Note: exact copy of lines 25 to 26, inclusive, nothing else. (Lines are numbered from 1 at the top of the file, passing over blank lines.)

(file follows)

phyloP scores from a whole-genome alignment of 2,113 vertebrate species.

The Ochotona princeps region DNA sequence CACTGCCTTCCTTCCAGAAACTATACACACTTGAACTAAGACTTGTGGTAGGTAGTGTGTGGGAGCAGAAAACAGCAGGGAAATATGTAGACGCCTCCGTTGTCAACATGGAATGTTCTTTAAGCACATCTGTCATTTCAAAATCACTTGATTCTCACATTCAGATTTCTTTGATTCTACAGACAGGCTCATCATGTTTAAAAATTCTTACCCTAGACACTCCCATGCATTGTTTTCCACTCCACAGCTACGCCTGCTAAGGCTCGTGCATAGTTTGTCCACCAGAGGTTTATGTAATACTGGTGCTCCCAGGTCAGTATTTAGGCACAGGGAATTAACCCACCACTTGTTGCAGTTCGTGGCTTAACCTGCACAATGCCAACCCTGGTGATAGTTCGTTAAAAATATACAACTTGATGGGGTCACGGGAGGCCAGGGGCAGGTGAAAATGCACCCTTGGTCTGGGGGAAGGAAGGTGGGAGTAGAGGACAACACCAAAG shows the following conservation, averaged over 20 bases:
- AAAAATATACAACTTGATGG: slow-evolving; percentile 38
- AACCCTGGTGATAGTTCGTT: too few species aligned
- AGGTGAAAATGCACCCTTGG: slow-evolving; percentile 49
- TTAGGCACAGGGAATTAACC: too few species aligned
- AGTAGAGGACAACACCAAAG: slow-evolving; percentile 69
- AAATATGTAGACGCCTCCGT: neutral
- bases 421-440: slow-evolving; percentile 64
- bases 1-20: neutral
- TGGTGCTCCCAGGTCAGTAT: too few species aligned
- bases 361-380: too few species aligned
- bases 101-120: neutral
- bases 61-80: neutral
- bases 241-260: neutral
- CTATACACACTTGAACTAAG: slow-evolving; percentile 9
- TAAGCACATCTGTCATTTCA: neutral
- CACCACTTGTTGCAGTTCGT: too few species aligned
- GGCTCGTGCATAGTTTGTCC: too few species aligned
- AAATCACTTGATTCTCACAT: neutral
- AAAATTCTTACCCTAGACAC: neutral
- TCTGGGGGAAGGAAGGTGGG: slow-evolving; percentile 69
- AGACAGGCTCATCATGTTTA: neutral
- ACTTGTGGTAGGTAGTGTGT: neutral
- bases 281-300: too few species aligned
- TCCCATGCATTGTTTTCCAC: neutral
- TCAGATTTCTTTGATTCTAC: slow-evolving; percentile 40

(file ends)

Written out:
- bases 281-300: too few species aligned
- TCCCATGCATTGTTTTCCAC: neutral